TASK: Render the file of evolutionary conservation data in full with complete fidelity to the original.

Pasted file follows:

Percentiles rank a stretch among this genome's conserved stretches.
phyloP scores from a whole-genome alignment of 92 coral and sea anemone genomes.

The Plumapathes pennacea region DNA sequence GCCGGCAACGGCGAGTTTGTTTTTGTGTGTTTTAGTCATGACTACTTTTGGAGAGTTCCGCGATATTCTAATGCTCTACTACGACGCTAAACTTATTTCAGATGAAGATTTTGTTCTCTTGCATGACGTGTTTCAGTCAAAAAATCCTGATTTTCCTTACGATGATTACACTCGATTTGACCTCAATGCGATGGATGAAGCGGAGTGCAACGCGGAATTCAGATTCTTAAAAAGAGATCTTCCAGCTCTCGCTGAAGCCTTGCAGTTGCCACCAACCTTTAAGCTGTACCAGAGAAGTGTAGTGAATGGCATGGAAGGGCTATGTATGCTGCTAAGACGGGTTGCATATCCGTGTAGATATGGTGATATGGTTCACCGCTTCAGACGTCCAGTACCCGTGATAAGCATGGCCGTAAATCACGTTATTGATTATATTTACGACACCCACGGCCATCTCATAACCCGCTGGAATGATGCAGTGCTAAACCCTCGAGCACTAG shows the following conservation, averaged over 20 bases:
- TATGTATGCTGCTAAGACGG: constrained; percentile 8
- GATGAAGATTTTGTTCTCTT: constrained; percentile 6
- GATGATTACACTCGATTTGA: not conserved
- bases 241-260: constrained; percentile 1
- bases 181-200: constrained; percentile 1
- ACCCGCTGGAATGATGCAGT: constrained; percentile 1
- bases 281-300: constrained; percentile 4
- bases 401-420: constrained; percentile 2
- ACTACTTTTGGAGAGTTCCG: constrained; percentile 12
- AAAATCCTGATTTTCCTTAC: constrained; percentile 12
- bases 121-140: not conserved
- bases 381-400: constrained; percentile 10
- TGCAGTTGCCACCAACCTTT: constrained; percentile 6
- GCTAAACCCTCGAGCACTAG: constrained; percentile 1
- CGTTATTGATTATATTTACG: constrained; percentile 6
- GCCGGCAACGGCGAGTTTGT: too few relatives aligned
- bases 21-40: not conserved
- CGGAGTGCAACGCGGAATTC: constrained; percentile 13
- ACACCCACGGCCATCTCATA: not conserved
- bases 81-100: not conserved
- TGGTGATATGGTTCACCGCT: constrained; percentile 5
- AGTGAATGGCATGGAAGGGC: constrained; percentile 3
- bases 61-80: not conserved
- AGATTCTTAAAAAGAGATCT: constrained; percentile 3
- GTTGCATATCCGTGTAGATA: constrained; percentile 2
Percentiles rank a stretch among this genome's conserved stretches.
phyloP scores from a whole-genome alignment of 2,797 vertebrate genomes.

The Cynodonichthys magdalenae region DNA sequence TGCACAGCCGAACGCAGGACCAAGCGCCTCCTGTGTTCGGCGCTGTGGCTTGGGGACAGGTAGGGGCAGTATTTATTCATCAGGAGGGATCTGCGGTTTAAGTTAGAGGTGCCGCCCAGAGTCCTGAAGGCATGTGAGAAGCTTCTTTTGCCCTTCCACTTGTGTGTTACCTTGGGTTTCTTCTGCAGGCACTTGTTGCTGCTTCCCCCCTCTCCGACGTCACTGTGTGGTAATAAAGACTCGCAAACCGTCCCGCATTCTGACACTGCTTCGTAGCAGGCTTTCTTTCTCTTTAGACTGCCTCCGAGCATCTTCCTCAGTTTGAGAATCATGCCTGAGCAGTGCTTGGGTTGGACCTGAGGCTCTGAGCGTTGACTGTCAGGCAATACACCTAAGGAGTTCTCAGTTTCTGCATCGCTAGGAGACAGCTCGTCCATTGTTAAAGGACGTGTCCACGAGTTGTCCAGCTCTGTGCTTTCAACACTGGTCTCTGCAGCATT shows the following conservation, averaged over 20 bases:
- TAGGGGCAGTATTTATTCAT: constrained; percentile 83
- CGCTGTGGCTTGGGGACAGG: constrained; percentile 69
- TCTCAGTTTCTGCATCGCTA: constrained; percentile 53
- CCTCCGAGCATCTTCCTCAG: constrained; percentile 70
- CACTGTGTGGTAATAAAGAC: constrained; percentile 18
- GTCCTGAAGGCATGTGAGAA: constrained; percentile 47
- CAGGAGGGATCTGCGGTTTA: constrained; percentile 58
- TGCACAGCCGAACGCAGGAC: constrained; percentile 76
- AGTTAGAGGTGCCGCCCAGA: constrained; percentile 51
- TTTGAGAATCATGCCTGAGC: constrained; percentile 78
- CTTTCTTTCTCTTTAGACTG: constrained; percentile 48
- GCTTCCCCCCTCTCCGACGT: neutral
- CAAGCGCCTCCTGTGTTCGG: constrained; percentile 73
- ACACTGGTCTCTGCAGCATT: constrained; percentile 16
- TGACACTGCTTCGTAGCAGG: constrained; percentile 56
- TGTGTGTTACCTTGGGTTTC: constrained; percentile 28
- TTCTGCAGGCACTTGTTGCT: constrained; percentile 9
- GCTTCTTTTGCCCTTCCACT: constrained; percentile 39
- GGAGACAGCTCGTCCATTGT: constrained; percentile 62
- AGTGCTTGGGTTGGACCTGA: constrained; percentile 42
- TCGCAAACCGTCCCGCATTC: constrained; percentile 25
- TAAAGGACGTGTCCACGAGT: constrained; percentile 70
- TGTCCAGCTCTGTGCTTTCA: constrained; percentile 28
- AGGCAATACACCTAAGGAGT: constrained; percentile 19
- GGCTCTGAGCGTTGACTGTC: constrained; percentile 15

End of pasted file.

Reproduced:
Percentiles rank a stretch among this genome's conserved stretches.
phyloP scores from a whole-genome alignment of 92 coral and sea anemone genomes.

The Plumapathes pennacea region DNA sequence GCCGGCAACGGCGAGTTTGTTTTTGTGTGTTTTAGTCATGACTACTTTTGGAGAGTTCCGCGATATTCTAATGCTCTACTACGACGCTAAACTTATTTCAGATGAAGATTTTGTTCTCTTGCATGACGTGTTTCAGTCAAAAAATCCTGATTTTCCTTACGATGATTACACTCGATTTGACCTCAATGCGATGGATGAAGCGGAGTGCAACGCGGAATTCAGATTCTTAAAAAGAGATCTTCCAGCTCTCGCTGAAGCCTTGCAGTTGCCACCAACCTTTAAGCTGTACCAGAGAAGTGTAGTGAATGGCATGGAAGGGCTATGTATGCTGCTAAGACGGGTTGCATATCCGTGTAGATATGGTGATATGGTTCACCGCTTCAGACGTCCAGTACCCGTGATAAGCATGGCCGTAAATCACGTTATTGATTATATTTACGACACCCACGGCCATCTCATAACCCGCTGGAATGATGCAGTGCTAAACCCTCGAGCACTAG shows the following conservation, averaged over 20 bases:
- TATGTATGCTGCTAAGACGG: constrained; percentile 8
- GATGAAGATTTTGTTCTCTT: constrained; percentile 6
- GATGATTACACTCGATTTGA: not conserved
- bases 241-260: constrained; percentile 1
- bases 181-200: constrained; percentile 1
- ACCCGCTGGAATGATGCAGT: constrained; percentile 1
- bases 281-300: constrained; percentile 4
- bases 401-420: constrained; percentile 2
- ACTACTTTTGGAGAGTTCCG: constrained; percentile 12
- AAAATCCTGATTTTCCTTAC: constrained; percentile 12
- bases 121-140: not conserved
- bases 381-400: constrained; percentile 10
- TGCAGTTGCCACCAACCTTT: constrained; percentile 6
- GCTAAACCCTCGAGCACTAG: constrained; percentile 1
- CGTTATTGATTATATTTACG: constrained; percentile 6
- GCCGGCAACGGCGAGTTTGT: too few relatives aligned
- bases 21-40: not conserved
- CGGAGTGCAACGCGGAATTC: constrained; percentile 13
- ACACCCACGGCCATCTCATA: not conserved
- bases 81-100: not conserved
- TGGTGATATGGTTCACCGCT: constrained; percentile 5
- AGTGAATGGCATGGAAGGGC: constrained; percentile 3
- bases 61-80: not conserved
- AGATTCTTAAAAAGAGATCT: constrained; percentile 3
- GTTGCATATCCGTGTAGATA: constrained; percentile 2
Percentiles rank a stretch among this genome's conserved stretches.
phyloP scores from a whole-genome alignment of 2,797 vertebrate genomes.

The Cynodonichthys magdalenae region DNA sequence TGCACAGCCGAACGCAGGACCAAGCGCCTCCTGTGTTCGGCGCTGTGGCTTGGGGACAGGTAGGGGCAGTATTTATTCATCAGGAGGGATCTGCGGTTTAAGTTAGAGGTGCCGCCCAGAGTCCTGAAGGCATGTGAGAAGCTTCTTTTGCCCTTCCACTTGTGTGTTACCTTGGGTTTCTTCTGCAGGCACTTGTTGCTGCTTCCCCCCTCTCCGACGTCACTGTGTGGTAATAAAGACTCGCAAACCGTCCCGCATTCTGACACTGCTTCGTAGCAGGCTTTCTTTCTCTTTAGACTGCCTCCGAGCATCTTCCTCAGTTTGAGAATCATGCCTGAGCAGTGCTTGGGTTGGACCTGAGGCTCTGAGCGTTGACTGTCAGGCAATACACCTAAGGAGTTCTCAGTTTCTGCATCGCTAGGAGACAGCTCGTCCATTGTTAAAGGACGTGTCCACGAGTTGTCCAGCTCTGTGCTTTCAACACTGGTCTCTGCAGCATT shows the following conservation, averaged over 20 bases:
- TAGGGGCAGTATTTATTCAT: constrained; percentile 83
- CGCTGTGGCTTGGGGACAGG: constrained; percentile 69
- TCTCAGTTTCTGCATCGCTA: constrained; percentile 53
- CCTCCGAGCATCTTCCTCAG: constrained; percentile 70
- CACTGTGTGGTAATAAAGAC: constrained; percentile 18
- GTCCTGAAGGCATGTGAGAA: constrained; percentile 47
- CAGGAGGGATCTGCGGTTTA: constrained; percentile 58
- TGCACAGCCGAACGCAGGAC: constrained; percentile 76
- AGTTAGAGGTGCCGCCCAGA: constrained; percentile 51
- TTTGAGAATCATGCCTGAGC: constrained; percentile 78
- CTTTCTTTCTCTTTAGACTG: constrained; percentile 48
- GCTTCCCCCCTCTCCGACGT: neutral
- CAAGCGCCTCCTGTGTTCGG: constrained; percentile 73
- ACACTGGTCTCTGCAGCATT: constrained; percentile 16
- TGACACTGCTTCGTAGCAGG: constrained; percentile 56
- TGTGTGTTACCTTGGGTTTC: constrained; percentile 28
- TTCTGCAGGCACTTGTTGCT: constrained; percentile 9
- GCTTCTTTTGCCCTTCCACT: constrained; percentile 39
- GGAGACAGCTCGTCCATTGT: constrained; percentile 62
- AGTGCTTGGGTTGGACCTGA: constrained; percentile 42
- TCGCAAACCGTCCCGCATTC: constrained; percentile 25
- TAAAGGACGTGTCCACGAGT: constrained; percentile 70
- TGTCCAGCTCTGTGCTTTCA: constrained; percentile 28
- AGGCAATACACCTAAGGAGT: constrained; percentile 19
- GGCTCTGAGCGTTGACTGTC: constrained; percentile 15